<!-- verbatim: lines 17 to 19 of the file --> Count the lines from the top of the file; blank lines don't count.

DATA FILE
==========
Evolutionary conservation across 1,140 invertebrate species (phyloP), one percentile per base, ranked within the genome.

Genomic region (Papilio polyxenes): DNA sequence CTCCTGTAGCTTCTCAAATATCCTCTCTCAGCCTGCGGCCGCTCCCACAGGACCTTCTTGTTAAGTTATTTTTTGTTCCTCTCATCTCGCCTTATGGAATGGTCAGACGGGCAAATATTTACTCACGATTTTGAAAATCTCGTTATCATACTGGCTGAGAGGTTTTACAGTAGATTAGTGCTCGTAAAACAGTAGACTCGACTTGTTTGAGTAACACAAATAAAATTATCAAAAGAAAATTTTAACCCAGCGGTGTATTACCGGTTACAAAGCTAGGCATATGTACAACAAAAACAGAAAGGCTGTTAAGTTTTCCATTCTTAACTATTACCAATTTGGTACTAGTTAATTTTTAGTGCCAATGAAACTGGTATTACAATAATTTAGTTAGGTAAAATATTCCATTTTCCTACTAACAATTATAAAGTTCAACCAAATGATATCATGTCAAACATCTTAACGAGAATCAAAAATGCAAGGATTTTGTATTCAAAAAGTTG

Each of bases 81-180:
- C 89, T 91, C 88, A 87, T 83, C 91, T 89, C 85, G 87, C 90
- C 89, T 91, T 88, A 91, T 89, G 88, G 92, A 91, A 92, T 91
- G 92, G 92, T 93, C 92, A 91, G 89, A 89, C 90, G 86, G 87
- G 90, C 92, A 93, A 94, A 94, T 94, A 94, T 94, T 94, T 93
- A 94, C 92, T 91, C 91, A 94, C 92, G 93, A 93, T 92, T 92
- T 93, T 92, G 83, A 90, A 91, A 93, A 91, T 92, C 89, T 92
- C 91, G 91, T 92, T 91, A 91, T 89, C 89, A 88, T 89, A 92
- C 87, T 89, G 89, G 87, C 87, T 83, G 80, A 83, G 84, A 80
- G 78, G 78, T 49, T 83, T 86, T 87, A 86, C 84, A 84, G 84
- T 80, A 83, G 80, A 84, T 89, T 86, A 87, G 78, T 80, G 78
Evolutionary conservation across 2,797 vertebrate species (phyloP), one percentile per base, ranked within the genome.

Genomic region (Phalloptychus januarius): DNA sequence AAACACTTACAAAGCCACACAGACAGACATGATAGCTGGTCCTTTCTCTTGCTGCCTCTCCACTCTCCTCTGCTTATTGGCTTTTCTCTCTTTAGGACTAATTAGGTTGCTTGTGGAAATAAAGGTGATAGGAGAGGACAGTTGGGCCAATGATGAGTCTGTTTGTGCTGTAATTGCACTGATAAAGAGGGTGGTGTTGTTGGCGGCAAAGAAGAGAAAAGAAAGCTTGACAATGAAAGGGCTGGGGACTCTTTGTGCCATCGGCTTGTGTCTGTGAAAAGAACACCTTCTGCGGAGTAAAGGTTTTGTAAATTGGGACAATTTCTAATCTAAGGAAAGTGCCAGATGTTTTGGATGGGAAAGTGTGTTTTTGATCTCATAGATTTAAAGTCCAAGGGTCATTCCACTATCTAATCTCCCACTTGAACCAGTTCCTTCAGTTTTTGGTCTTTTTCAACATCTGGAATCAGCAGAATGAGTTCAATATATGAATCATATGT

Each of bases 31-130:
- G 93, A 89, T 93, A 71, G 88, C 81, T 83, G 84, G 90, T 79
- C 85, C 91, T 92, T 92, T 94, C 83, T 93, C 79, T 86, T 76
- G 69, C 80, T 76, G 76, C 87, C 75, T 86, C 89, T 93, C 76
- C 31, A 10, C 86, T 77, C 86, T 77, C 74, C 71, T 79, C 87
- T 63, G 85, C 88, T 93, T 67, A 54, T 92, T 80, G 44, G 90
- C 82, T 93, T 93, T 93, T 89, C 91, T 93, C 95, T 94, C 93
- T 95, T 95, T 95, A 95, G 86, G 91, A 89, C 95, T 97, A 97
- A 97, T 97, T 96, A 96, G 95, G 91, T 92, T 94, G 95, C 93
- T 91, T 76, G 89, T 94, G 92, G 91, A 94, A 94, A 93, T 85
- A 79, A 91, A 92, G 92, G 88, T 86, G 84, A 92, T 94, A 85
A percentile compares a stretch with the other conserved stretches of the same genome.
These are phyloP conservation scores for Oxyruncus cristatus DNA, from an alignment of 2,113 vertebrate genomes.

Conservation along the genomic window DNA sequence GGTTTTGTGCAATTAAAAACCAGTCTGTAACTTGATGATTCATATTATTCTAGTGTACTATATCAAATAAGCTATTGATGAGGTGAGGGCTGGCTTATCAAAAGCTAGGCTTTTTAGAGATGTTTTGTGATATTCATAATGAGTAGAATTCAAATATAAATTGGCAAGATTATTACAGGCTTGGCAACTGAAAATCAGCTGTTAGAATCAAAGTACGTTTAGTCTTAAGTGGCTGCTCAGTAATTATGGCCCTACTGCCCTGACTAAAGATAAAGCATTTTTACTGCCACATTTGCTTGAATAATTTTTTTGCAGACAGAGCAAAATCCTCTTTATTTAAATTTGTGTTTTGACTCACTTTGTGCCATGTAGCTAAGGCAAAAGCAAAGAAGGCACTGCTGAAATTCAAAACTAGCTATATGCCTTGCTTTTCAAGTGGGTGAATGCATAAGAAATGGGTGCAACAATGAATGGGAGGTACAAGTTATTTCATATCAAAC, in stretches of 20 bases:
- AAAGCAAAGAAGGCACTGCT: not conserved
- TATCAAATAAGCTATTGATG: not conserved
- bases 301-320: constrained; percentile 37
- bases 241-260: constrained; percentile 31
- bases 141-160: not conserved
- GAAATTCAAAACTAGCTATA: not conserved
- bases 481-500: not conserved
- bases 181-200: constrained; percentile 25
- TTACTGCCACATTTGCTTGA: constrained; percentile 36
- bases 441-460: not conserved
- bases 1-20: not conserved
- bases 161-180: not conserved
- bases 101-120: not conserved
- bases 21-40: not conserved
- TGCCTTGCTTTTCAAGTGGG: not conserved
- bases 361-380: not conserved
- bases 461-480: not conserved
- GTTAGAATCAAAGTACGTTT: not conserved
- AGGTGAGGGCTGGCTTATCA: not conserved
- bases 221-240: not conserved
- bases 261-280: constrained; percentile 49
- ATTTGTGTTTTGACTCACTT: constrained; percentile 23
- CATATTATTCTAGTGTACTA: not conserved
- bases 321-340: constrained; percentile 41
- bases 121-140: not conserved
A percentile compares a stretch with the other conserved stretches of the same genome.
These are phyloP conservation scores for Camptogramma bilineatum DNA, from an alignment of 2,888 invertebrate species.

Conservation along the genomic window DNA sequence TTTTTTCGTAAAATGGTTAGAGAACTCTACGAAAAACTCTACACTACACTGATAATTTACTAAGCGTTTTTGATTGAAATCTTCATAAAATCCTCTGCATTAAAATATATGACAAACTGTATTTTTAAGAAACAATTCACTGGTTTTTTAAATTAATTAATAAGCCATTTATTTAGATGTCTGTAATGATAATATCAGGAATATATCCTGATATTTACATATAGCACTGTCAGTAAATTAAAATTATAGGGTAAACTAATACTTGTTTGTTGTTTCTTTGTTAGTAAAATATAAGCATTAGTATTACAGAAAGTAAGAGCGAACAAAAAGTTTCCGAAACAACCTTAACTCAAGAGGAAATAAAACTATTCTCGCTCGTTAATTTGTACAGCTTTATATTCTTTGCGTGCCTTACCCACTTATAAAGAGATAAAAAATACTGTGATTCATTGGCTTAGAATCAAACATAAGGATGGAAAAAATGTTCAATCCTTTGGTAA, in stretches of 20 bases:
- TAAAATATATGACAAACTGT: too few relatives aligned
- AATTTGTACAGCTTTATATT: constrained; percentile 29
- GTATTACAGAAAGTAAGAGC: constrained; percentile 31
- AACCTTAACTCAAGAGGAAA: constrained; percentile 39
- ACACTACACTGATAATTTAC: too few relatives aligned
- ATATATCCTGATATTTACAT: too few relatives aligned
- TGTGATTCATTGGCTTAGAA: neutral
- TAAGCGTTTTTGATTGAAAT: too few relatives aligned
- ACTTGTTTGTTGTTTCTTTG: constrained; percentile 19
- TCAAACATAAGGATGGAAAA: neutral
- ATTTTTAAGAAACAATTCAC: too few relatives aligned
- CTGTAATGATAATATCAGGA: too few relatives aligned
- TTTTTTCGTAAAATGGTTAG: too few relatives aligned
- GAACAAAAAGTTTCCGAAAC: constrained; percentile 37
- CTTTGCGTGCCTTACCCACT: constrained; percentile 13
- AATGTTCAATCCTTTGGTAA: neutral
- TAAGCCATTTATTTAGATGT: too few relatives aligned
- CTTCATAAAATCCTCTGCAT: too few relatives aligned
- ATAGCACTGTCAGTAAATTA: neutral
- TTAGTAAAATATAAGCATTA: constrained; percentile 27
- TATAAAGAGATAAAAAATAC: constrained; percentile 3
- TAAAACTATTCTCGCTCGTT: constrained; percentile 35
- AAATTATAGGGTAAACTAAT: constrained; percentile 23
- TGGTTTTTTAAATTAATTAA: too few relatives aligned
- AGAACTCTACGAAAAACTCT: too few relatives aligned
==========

- G 93, A 89, T 93, A 71, G 88, C 81, T 83, G 84, G 90, T 79
- C 85, C 91, T 92, T 92, T 94, C 83, T 93, C 79, T 86, T 76
- G 69, C 80, T 76, G 76, C 87, C 75, T 86, C 89, T 93, C 76